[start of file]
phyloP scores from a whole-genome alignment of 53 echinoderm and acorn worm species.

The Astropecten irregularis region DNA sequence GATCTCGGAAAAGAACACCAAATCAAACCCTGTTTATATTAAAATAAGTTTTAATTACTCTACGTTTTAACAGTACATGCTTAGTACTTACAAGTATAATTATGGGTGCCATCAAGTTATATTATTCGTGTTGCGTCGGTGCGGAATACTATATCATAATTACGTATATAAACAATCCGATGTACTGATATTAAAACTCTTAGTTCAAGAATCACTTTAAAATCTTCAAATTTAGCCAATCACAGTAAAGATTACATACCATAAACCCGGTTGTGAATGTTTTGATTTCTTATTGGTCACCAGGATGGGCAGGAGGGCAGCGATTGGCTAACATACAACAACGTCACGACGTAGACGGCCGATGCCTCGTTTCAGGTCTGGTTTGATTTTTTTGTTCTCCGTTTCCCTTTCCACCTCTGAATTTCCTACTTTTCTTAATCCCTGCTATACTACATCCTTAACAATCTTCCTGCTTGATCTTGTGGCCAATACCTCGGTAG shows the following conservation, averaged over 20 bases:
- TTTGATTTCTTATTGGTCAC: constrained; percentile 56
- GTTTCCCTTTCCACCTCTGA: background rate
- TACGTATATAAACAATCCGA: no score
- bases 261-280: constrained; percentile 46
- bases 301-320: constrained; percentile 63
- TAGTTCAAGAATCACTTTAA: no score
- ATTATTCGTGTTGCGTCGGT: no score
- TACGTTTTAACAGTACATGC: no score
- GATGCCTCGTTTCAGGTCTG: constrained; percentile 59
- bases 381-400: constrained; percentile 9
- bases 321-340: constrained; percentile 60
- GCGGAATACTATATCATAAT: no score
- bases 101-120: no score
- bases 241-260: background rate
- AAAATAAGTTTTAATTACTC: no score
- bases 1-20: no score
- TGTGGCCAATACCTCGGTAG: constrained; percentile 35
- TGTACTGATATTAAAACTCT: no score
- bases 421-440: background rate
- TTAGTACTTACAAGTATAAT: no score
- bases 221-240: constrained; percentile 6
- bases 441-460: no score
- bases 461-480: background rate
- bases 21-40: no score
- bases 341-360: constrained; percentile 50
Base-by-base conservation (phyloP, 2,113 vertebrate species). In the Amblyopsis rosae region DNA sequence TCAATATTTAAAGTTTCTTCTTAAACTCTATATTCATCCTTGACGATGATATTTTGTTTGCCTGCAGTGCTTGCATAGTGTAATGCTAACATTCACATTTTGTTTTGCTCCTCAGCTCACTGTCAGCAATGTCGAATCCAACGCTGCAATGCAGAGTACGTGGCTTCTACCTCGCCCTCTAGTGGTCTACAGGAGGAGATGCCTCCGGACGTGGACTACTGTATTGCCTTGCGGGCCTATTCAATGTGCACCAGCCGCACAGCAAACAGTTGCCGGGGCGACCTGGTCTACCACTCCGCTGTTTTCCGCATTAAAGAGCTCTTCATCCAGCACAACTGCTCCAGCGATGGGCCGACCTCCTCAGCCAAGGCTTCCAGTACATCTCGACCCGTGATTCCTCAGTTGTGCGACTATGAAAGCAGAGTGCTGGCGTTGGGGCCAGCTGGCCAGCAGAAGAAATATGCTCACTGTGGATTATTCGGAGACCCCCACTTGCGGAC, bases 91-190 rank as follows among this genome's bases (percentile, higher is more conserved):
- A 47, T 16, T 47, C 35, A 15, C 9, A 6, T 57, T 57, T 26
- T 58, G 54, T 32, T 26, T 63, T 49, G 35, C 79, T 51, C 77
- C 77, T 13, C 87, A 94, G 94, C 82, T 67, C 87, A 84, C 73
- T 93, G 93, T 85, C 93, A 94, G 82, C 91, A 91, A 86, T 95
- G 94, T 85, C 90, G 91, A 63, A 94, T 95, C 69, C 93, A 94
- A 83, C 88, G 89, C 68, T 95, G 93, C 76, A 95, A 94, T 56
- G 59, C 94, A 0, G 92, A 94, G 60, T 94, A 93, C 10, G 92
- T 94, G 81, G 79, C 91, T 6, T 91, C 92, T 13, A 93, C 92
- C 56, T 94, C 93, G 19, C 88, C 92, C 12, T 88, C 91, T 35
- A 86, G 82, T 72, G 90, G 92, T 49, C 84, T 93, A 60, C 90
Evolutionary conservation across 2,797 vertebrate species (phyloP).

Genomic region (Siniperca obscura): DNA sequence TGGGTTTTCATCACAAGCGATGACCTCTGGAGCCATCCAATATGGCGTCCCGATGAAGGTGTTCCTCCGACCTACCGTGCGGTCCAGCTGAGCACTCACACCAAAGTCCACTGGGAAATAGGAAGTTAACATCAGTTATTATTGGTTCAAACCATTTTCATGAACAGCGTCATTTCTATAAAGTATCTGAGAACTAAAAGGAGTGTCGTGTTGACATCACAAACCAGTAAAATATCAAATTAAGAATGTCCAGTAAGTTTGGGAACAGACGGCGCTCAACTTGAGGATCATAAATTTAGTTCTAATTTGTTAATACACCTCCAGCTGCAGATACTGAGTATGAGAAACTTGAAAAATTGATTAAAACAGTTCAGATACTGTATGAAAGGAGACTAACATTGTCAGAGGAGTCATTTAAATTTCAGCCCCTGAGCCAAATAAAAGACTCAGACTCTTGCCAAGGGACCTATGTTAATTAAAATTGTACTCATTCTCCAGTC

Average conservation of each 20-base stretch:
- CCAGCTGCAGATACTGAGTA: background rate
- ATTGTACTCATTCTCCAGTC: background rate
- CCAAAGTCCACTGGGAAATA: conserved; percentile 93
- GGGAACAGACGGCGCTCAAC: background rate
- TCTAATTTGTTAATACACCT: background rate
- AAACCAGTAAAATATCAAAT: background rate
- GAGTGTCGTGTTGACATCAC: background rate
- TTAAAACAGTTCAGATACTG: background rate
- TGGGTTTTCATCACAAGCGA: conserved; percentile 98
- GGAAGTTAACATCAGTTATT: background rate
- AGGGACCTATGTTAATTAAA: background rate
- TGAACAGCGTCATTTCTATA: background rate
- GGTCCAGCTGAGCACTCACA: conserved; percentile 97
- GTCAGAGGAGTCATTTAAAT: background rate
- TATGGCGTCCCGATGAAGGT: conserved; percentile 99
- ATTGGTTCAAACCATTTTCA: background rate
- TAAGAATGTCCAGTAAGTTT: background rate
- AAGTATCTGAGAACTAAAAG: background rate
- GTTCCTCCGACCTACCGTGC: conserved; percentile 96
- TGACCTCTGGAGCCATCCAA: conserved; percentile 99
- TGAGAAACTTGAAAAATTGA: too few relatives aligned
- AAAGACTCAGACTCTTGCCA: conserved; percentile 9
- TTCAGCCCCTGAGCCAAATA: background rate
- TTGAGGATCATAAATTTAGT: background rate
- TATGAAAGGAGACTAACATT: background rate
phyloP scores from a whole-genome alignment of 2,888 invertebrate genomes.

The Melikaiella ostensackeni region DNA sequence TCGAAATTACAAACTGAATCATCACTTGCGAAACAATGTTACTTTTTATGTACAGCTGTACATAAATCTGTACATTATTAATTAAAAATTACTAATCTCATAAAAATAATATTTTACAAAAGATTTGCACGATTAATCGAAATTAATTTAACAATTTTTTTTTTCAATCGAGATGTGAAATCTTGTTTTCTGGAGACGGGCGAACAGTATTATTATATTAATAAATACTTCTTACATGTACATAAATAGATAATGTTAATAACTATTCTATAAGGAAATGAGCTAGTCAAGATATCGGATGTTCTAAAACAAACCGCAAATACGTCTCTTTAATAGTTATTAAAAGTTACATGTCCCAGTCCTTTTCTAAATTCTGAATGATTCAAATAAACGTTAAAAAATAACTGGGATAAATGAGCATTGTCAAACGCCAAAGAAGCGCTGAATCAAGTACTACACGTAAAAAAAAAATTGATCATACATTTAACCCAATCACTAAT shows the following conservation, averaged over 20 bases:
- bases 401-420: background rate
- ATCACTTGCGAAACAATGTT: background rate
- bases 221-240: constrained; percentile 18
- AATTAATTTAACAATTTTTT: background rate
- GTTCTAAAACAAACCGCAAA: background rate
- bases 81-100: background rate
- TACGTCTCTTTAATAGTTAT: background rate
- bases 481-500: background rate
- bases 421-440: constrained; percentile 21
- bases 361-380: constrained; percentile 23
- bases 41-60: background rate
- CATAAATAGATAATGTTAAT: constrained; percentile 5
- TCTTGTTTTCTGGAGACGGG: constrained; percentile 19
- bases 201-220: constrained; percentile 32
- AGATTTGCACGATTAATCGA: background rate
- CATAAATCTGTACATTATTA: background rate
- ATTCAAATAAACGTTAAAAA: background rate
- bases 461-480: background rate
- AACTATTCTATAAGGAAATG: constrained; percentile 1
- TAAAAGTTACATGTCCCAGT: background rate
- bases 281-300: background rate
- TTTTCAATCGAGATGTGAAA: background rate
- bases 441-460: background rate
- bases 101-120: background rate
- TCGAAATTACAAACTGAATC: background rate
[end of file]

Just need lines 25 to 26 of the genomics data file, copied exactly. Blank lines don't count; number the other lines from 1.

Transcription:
- bases 461-480: background rate
- bases 21-40: no score